Performance CV

Kate Story is a writer, performer, and choreographer. Originally from Newfoundland, Kate lives in Ontario.

“One of the things I look forward to each year is anything by the gifted writer and performer Kate Story. Peterborough would hardly be Peterborough without her; she does this thing that no one else can do. One minute I’m mesmerized by her monologue, or her interaction with a costume or prop, but there’s movement that transmits a non-verbal subtext, like a double whammy. Using both voice and body language and her own distinctive scripts, she is one of those rare female actors who can deliver slapstick as easily as poetry with unaffected grace.” Annie Jaeger, Trout in Plaid: culture blog for the Kawarthas

Kate is the 2015 recipient of the Ontario Arts Foundation’s K.M. Hunter Artist Award in theatre. She creates performance works characterized by elements of dance, theatre and performance art, often in collaboration with other artists. In 2005 (as part of Peterborough’s centennial celebrations) she was named one of the region’s 100 most important performing artists. Highlights of her original work include:

  • damned be this transmigration, a theatre-dance-music collaboration about the life and times of writer Don Marquis with Dora-award-winning composer Rob Fortin (“Intoxicating performances… Over the past year I’ve seen many excellent productions at The Theatre on King, but damned be this transmigration is easily among the best.” Sam Tweedle, KawarthaNOW)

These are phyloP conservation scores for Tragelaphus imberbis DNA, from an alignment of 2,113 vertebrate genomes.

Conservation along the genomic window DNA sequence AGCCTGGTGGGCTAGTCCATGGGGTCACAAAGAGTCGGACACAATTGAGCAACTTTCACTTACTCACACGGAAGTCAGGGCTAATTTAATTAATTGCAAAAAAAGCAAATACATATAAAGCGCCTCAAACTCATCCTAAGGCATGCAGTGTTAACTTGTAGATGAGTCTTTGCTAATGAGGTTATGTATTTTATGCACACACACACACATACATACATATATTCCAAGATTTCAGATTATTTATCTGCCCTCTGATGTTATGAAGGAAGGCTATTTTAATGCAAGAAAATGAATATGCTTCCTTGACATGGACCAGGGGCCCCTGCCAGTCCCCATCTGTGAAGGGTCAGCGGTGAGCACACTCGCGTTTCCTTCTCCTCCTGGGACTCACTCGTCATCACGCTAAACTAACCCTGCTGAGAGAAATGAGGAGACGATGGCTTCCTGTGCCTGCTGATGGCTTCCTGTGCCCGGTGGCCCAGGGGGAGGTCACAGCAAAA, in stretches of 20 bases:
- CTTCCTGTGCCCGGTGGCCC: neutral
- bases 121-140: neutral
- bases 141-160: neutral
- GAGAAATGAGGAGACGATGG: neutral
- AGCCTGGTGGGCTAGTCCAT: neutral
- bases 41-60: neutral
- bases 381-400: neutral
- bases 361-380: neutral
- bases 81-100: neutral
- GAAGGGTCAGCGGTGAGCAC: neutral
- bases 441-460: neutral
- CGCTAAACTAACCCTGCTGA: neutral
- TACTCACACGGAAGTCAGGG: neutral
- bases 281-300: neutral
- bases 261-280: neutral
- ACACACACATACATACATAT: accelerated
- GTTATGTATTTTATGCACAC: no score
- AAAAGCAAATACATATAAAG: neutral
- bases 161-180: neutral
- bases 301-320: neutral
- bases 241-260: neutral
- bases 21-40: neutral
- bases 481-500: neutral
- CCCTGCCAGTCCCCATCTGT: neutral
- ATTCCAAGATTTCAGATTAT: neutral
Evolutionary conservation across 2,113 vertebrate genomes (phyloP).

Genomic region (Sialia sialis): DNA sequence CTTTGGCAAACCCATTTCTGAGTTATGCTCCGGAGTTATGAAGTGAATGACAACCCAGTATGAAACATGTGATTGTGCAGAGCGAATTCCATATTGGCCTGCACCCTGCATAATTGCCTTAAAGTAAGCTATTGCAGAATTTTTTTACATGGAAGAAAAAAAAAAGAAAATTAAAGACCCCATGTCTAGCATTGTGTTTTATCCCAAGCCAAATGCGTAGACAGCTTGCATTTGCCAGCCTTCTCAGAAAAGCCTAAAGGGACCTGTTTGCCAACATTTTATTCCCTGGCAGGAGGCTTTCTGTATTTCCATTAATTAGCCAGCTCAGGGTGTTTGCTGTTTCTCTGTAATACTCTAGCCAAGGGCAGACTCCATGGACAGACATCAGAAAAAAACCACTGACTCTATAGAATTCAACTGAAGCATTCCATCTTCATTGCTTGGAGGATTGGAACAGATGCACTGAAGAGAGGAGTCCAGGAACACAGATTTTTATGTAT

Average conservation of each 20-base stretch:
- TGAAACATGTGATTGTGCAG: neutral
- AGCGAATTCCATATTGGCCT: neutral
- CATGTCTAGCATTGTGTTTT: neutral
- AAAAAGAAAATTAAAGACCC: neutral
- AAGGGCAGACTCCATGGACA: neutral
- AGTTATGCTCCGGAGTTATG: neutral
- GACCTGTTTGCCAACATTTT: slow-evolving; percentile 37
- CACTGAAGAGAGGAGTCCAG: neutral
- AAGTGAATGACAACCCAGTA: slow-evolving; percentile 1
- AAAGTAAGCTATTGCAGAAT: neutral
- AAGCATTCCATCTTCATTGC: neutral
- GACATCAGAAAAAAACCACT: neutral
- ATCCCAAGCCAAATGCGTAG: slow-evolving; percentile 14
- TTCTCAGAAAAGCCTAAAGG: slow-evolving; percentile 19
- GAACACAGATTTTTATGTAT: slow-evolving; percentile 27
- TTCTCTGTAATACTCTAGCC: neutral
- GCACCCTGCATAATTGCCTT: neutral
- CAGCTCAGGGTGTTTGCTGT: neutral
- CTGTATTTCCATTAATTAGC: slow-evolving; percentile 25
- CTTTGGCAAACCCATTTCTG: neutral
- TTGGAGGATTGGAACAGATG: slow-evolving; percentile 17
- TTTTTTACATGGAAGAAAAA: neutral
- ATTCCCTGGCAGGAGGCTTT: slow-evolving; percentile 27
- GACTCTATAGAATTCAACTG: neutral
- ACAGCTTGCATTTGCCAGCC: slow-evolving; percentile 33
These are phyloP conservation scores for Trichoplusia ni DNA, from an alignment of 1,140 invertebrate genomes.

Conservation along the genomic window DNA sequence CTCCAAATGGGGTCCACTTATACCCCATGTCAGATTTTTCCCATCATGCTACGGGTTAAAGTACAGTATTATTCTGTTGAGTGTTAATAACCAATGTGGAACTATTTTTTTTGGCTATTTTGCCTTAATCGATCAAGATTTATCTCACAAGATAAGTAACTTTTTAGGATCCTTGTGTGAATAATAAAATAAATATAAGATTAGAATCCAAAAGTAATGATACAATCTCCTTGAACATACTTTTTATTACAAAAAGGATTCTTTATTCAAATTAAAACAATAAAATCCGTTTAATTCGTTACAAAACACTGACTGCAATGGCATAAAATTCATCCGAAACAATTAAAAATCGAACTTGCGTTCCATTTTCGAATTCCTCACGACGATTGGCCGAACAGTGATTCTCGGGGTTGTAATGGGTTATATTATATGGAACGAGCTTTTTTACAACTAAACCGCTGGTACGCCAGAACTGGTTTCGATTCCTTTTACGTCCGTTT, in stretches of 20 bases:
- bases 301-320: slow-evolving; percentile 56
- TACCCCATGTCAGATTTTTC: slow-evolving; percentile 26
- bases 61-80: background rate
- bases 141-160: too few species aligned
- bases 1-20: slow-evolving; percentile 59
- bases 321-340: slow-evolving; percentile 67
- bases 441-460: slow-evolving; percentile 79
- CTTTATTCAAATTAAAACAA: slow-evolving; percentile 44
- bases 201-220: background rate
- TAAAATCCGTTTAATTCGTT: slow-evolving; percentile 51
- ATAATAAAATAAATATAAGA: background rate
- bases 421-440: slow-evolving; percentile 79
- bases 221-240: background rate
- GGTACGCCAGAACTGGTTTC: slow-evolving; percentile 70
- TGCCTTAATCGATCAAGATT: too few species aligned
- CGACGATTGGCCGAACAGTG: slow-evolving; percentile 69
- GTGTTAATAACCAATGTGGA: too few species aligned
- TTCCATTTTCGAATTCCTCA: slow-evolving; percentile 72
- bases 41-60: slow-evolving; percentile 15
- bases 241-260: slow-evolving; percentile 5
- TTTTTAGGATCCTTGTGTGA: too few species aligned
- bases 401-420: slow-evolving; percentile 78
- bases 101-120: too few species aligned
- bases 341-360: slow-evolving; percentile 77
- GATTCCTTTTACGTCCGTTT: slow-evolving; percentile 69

• Insomnia, as part of Public Energy’s Emergency Festival
  • Performances May Be Permanent with director Ker Wells and musician Bill Brennan, based on memoir about her mother, her mother’s music, and Glenn Gould, performed in Peterborough, Hamilton, and St. John’s NL. Festival of New Dance, 2015, St. John’s. (“…incredible and overwhelming… This entire piece was so well balanced. The interactions between Kate and Bill, the comedy and sincere tender moments, the music and movement, the stories of Glenn and the stories of her Mother… I thought to myself, “did they actually just do that? Did they just let us inside their chest to sit on their hearts?”… The final dance sequence, collecting just about every gesture Kate had presented throughout the entire show, while Bill so full-heartedly accompanied her, moved me to my feet for the curtain call. Bravo!” Joanna Barker, St. John’s 2015)
  • … and again, until we get it, a duet performed by Ryan Kerr and Melissa Webster at Toronto’s fringe Festival of International Dance Artists (“… a fascinating duet for a disabled woman and an able-bodied man where the power between the two keeps shifting.” Paula Citron, “The Best of the Rest,” Globe and Mail, August 23, 2005)
  • Biology as Peepshow in collaboration with artist and academic Caroline Langill, performed at Neighbourhood Dance Works, St. John’s; Hysteria festival opening night gala, Toronto; David Bierk Studio presentation, Peterborough; Shared Habitat 2: Festival of Art and Science, Toronto; adaptation of symposium talk published in Feb-March ’03 issue of The Dance Current magazine
  • Crazy… Crazy Like a Fish with musician Curtis Driedger, choreographer Claudia Moore, director Susan Spicer and designer Martha Cockshutt, Peterborough’s Emergency X (“Kate Story delivers a compelling and energetic performance… humourous, unsettling and memorable.” Jonothan Fiddler, Peterborough Examiner)